I read the newspapers with surprise on Friday morning. The Times of India had given more pages to jallikattu than Cricket. The Mahendra Singh Dhoni and Yuvraj Singh centuries in the one-day cricket match against England on Thursday disappeared to the margins as jallikattu became the theme of the day.

It was an inversion I was gleeful about. It was as if the North has begun taking the South seriously.

As I called up friends, I realised that something new was happening. It was not the old debate on jallikattu dictated by the Supreme Court and animal rights activists. Both groups, as a leading lawyer told me, have a way of thinking in binaries. In fact the expert said the sadness of this court is that it thinks in binaries of right versus wrong, environment vs culture, cruelty vs sport, tradition vs modernity. The binary does not allow you to think flexibly. It does not allow for experiment or adjustment.

Binaries create political correctness and fundamentalism. They destroy humour and never allow an event to be viewed from a different perspective. Jallikattu and the Spanish bullfight are different. Jallikattu is a rite of passage, a coming of age ritual in an agricultural world. Man and animal are equally matched. Jallikattu, he explained, “was no Roman sport demanding blood thirsty crowds and circuses”.

I called up another friend, an anthropologist. He also ranted against the court, saying it cuts a stencil, creates a definition. Definitions remain frozen in time. With commercialisation there was some cruelty in jallikattu, but this is new, an add-on. It is not a genuine part of the sport. “Supreme Court gets officious on definitions,” he explained. “Their descriptions become inflexible. But an event, a word varies in meaning and in use.” Instead of an official lens, he recommended a kaleidoscope.

The anthropologist was right. When one talked to people and read the news, one realised that jallikattu was no longer a symbol. It was also a symptom, a reaction to how a culture or a people get defined. Another friend had an explanation. “Jallikattu is a metaphor. It is all about a sporting chance. Bull and man have to be evenly matched,” he said. “Tamil Nadu is also asking for a sporting chance against the North, a sporting chance against politicians, who tend to monopolise the definition of justice or morality.”

I realised the accuracy of what he was saying. First, the protest at Marina Beach was peaceful, its peacefulness echoing the inherent non-violence of Jallikattu. Second it was by students, who were clear that they did not want politicians to join them. It was reminiscent of India Against Corruption protests in New Delhi as a precursor to the formation of the Aam Aadmi Party, raised hopes in other corners. It was clear politicians were not welcome. The Dravida Munnetra Kazhagam’s MK Stalin might have been the first to raise the issue publicly, to challenge Modi and chastise Panneerselvam. But when he went to Marina beach he realised he was taking a different bull by its horns and was quietly sidelined.

The protest, like Pongal, was a celebration of renewal – of discarding the old and embracing the new. It wanted to show it went beyond the Other Backward Classes vote bank politics.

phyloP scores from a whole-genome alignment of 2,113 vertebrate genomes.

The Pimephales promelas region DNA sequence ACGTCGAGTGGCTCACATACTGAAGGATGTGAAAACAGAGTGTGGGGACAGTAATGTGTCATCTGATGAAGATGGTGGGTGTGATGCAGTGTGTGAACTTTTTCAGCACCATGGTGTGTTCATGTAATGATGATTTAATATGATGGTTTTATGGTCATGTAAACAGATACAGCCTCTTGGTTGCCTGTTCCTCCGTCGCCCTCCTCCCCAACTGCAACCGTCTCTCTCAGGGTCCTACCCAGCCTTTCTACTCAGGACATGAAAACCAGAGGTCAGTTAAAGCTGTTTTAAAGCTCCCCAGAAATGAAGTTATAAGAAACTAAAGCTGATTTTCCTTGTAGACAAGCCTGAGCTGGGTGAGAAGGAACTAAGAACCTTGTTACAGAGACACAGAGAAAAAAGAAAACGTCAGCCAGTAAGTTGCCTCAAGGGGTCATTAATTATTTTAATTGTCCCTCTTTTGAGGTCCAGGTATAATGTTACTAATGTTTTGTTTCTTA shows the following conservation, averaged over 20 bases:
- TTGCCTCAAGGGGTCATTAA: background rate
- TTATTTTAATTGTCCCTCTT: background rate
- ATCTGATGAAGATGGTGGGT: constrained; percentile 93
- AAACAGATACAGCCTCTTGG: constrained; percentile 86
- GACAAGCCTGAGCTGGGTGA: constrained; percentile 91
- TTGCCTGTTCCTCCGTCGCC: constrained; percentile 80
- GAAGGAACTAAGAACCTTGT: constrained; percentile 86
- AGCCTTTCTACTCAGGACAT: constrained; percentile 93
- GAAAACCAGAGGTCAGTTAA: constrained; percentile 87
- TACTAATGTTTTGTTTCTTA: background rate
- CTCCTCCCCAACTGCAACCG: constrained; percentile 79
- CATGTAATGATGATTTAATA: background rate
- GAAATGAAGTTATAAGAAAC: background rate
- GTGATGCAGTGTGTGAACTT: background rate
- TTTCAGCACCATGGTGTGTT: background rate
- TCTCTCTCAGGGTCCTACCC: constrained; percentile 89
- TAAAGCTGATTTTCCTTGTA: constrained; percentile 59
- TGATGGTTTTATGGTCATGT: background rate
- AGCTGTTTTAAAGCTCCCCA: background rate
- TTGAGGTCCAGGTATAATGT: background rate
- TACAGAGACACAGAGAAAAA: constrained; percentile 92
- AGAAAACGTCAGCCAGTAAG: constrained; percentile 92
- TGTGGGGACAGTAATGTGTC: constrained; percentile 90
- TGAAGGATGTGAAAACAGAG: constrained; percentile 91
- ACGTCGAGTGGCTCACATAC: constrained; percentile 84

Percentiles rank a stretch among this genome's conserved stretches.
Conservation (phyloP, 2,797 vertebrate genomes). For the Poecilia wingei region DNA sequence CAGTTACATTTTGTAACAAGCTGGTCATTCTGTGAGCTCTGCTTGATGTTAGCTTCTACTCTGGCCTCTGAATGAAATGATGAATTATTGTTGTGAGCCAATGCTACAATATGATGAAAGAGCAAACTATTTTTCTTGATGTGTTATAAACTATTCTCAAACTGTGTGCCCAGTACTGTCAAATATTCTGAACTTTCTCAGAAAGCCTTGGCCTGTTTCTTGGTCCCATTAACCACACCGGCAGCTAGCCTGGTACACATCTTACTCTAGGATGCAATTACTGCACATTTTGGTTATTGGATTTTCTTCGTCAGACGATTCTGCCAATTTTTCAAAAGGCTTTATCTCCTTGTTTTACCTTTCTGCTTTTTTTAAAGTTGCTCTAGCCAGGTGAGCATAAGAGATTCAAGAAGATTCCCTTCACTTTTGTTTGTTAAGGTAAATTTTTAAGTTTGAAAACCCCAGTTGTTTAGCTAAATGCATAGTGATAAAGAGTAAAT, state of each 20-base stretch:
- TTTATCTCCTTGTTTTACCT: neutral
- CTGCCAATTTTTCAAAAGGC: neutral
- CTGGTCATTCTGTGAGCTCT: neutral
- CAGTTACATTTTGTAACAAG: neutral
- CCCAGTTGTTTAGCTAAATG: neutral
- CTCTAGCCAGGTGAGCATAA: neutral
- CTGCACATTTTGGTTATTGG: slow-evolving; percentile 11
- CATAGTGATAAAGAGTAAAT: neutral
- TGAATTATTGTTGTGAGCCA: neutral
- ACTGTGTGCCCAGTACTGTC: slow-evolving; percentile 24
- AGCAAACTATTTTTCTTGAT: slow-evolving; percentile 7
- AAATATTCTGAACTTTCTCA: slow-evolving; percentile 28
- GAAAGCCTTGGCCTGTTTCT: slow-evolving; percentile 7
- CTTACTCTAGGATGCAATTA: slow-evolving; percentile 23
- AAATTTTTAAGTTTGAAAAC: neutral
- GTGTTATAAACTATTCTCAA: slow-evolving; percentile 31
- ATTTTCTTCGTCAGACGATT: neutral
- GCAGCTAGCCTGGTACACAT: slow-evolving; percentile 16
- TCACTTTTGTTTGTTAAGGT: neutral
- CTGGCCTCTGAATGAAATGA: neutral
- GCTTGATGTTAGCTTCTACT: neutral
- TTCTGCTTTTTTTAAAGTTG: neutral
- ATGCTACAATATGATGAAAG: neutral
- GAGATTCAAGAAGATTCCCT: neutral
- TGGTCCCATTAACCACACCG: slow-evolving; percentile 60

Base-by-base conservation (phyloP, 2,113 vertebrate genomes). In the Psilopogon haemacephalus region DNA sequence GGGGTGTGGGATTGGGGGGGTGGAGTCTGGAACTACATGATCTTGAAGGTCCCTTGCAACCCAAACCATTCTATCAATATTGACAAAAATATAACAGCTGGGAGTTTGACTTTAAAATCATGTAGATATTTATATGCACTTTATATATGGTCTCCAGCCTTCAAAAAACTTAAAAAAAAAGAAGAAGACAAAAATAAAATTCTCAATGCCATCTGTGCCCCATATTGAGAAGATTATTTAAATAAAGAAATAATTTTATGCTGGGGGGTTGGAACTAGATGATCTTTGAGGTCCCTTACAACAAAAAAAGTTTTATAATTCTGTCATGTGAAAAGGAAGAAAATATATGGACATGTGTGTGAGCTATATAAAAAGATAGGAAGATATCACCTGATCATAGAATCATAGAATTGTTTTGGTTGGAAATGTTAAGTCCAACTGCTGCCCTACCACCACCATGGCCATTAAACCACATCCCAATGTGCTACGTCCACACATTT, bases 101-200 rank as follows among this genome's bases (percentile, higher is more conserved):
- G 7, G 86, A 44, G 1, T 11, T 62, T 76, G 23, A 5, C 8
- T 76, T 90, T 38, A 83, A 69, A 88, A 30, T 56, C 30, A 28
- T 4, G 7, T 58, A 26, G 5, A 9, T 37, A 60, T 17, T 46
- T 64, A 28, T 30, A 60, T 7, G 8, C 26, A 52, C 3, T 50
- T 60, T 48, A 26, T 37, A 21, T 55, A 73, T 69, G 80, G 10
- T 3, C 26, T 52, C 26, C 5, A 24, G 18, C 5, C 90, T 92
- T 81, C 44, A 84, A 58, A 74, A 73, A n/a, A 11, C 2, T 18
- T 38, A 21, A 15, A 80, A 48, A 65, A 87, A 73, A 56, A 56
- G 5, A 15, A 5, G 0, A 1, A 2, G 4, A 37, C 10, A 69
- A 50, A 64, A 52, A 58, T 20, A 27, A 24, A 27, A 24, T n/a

A villager tries to control a bull during a bull-taming festival on the outskirts of Madurai town, about 500 km from Chennai January 16, 2014. Image credit: Reuters

A trial of strength

The solidarity over Jallikattu suddenly relayed a polyphony of messages which went beyond the narrowness of electoral politics. Sadhguru Jaggi Vasudev and Chess Grandmaster Viswanathan Anand were quietly explaining that cultural roots of Jallikattu were misunderstood. Vasudev observed that Jallikattu was a trial of strength, a test for rural youth to show their sense of manhood. Acerbically he added, “If you take this away, how will boys become men? You can’t become a man by going on Facebook.”

Vasudev’s comments might raise a titter on Twitter but he was a bit unfair to Facebook. Facebook has been a trigger for singular forms of protest from Arab Spring to Marina Beach. But his main point is valid, a society, an urban society particularly, desperately needs rituals of manhood to contain violence.

Talking to others, I realised here was a society protesting about an unfairness of interpretation. Jallikattu, it seemed to emphasise, was caught in the standard binaries of cruelty and care. It was trying to explain that a society can treat animals with care, that jallikattu is like cricket, in emphasising fairness. Exaggerated critique sometimes destroys not only a sport, but a way of life. Tamil social scientists were demanding a more sporting, fairer reading of culture.

For many, jallikattu became a major issue because of fundamentalisms of modernity that dogged it. Seen as a feudal agricultural sport, it was defined as cruel by court and the People for the Ethical Treatment of Animals. What society was asking was a more nuanced way of reading culture. The efflorescence at Marina Beach was a protest against misreading – of culture by Law, of manly sports by the animal rights activists, and of both by the North. As a debate on an emic reading of culture, it is a lesson to experts not be caught in procrustean reading of a society. One hopes the court carries a hearing aid or a translation of the events at Marina Beach.

Shiv Visvanathan is Professor and Director, Centre for the study of Knowledge Systems, Jindal Global Law School